Colorado Trail Segments 4-5: The Bail

I capped off three straight weekends of CT section hiking with something of a grand finale: two sections of trail, more than 30 miles, over four days. At least, that was the plan. Things did not go according to plan.

The Stats

Segments: 4, 5
Endpoints: FS-560 Wellington Lake Road/Rolling Creek Trailhead to Kenosha Pass (but not really)
Miles: 31.2 (but not really)
Type: backpacking

The Journey

On Friday afternoon, Alex and I got on the road midafternoon in an attempt to beat the weekend traffic and get a head start on car shuttling. After leaving Alex’s car at Kenosha Pass and driving mine to Rolling Creek Trailhead (the start of Segment 4), we set off. We hiked about 4.5 miles,taking advantage of as much daylight as we could before stopping to camp. 

The trail and area was quiet despite the holiday weekend; we passed one other group at the Lost Creek Wilderness boundary and had one group of camp neighbors. Having started late and hiking until nearly sunset, we had chores to do before bed: filter water, find a place to hang the bear bag, hang said bear bag, eat dinner, and set up the tent, sleeping pads, and bags. After that, we went straight to bed.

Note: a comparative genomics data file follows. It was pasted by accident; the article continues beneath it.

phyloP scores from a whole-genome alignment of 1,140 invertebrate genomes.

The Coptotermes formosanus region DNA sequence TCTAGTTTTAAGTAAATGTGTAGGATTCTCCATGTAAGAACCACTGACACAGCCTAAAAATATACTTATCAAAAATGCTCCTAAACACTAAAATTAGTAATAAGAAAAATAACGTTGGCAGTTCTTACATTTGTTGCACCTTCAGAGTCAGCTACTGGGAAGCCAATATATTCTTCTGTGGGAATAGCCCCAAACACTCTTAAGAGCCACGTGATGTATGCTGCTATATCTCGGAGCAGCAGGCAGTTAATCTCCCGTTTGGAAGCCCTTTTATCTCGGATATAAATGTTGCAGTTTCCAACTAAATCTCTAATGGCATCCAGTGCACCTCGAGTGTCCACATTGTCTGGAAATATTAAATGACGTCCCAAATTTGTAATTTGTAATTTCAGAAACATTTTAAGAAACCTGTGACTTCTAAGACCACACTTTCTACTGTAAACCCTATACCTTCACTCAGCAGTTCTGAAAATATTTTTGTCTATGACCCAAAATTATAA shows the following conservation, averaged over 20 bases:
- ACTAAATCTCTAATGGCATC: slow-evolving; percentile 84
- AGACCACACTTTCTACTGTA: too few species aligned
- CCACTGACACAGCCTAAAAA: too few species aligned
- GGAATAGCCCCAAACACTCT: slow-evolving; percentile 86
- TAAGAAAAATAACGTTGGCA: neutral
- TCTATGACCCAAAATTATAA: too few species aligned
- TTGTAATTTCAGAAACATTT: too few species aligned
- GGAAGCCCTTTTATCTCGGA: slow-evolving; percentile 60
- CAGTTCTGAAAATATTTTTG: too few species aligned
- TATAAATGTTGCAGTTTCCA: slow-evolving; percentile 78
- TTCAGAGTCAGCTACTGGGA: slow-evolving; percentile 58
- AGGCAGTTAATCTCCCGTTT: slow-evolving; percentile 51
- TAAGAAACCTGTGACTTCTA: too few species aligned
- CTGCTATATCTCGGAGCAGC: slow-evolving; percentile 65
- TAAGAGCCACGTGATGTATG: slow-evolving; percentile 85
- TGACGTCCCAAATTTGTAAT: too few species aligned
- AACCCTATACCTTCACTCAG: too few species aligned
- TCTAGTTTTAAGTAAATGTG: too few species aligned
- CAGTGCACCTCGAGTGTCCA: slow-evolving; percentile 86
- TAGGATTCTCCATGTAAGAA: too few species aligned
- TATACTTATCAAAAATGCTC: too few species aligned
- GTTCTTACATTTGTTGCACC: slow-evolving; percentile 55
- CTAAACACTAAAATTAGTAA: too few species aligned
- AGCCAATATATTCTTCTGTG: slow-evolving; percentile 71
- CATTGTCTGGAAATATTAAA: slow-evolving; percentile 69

Friday night campsite

Me with a mouthful of dinner at our campsite Friday night. Our tent is obviously very sloped in this picture, though we of course didn’t notice until we were going to bed.

We knew some weather was approaching on Sunday and Monday so, influenced by talking to our camp neighbors, decided to go for more miles on Saturday to shorten up the latter days. We got going by 8 a.m., starting off the first two miles with a tough climb. From there, we gradually walked down out of the forest and into the long valley meadow that somewhat defines Segment 4. The day was warm and sunny, nothing hinting at the colder temperatures and precipitation in the forecast. We passed several groups throughout the day, but everyone was headed in the other direction, which was only slightly ominous.